Instead, Winter's War makes an almost Herculean effort to cast some of the brightest female stars in the business, while providing most of them with the least amount of dialogue possible. It's no joke that Blunt, Chastain, and Theron could have (and could have) run this film, but Director Cedric Nicolas-Troyan and Writers Evan Spiliotopoulos and Craig Mazin's efforts suggest they know only the periphery of the Snow White legend. This is just like the actor who claims they've read "every Marvel comic" on a character, and then proceed to demonstrate that they very little knowledge. When Blunt and Theron appear together, you can feel the chemistry of two sisters who distrust and come to despise one another. That alone could have produced many excellent moments, and early on we think that's what's coming. Then, the film rockets past the original and disappears into predictability, leaving the end for their big bear hug. And their throwdown feels neither epic nor personal, like two actresses acting on yet another soundstage with little idea of how to imbue their characters with a dose of humanity. Chastain is the show-stealer here as Hemsworth's wife; she chews on her Scottish accent, besting Hemsworth both in terms of style and substance. And yet the big reveal here is so poorly handled that all Chastain can do is look at Theron without saying a word before disappearing back into the castle.

One might read my rants and think I actually hated it. Not true: it's not awful like The Fifth Wave, Gods of Egypt, Norm of the North, Barbershop, or any of the literally dozen flicks that bring up the rear in my 2016 list. Winter's War sports great CGI (even after the amazing spaces imagined in The Jungle Book), the costumes are impeccably assembled, and the music by James Newton-Howard is big and should play well on XD and other related systems. But there's never a sense of urgency here, no worry about Ravenna or Freya's motives, and the reveal about Eric's lost love takes a lot of energy out of this story's sails. Winter's War feels like Universal purposely left out Stewart, thinking that a well-cast shell game over there wouldn't expose its core problem over here. A recast would have produced better results, and you'll see why if you decide to give this one a chance.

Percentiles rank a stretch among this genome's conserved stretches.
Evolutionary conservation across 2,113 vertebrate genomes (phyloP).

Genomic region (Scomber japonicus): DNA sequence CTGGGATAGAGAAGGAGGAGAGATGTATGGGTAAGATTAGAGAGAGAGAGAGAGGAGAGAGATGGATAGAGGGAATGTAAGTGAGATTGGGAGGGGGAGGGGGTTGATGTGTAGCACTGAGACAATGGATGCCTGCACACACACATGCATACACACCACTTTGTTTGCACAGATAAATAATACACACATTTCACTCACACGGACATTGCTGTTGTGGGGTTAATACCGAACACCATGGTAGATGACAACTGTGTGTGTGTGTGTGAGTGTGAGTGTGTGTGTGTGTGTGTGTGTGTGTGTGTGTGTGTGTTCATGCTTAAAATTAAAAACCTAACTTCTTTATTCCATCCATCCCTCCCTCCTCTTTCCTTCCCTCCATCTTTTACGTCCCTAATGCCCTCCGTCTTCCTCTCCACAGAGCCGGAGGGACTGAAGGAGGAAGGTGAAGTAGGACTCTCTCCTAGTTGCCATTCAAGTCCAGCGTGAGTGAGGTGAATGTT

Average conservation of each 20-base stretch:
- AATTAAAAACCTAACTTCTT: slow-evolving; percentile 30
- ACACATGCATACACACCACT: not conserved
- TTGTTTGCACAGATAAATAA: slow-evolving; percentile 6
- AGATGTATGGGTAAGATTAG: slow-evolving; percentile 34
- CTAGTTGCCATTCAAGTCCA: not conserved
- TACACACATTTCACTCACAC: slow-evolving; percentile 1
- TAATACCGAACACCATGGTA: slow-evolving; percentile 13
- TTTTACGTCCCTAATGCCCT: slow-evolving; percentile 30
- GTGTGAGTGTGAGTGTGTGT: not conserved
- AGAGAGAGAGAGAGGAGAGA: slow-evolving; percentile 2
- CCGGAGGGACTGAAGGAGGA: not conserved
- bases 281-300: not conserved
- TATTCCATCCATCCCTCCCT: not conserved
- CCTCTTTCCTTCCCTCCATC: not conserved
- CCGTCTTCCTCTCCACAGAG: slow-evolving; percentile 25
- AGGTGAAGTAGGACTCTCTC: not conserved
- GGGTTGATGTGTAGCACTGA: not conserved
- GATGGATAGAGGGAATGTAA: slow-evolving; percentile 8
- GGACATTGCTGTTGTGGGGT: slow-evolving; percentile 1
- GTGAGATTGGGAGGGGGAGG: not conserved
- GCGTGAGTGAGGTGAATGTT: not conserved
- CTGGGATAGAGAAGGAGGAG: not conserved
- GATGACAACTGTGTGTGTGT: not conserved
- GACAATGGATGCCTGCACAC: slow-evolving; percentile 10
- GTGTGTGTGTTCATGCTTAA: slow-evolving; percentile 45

The reaction of our test audience surrounding The Huntsman: Winter's War felt a lot like the other swords-and-sandals epics we've been forced to consume lately. That's not the smashing of swords you're hearing, but a distinct thud over a genre that's suffering from fatigue. But it's not like this one didn't try; I can't sau the same for the already long litter of 2016 failures. Filled with some of the best leads in the business, Winter's War still fails to separate itself both from its predecessor and other better-crafted works, touching off a discussion of Stewart's whereabouts rather than a meaningful discourse about the film itself. Look for it to get pummeled this weekend by The Jungle Book and fade fast as summer feels ready to make us forget it. And we're sadly sure to do so.

The Huntsman: Winter's War is rated PG-13 for fantasy action violence and some sensuality and has a runtime of 114 minutes.

Discuss this review with fellow SJF fans on Facebook. On Twitter, follow us at @SandwichJohnFilms, and follow author Matt Cummings at @mfc90125.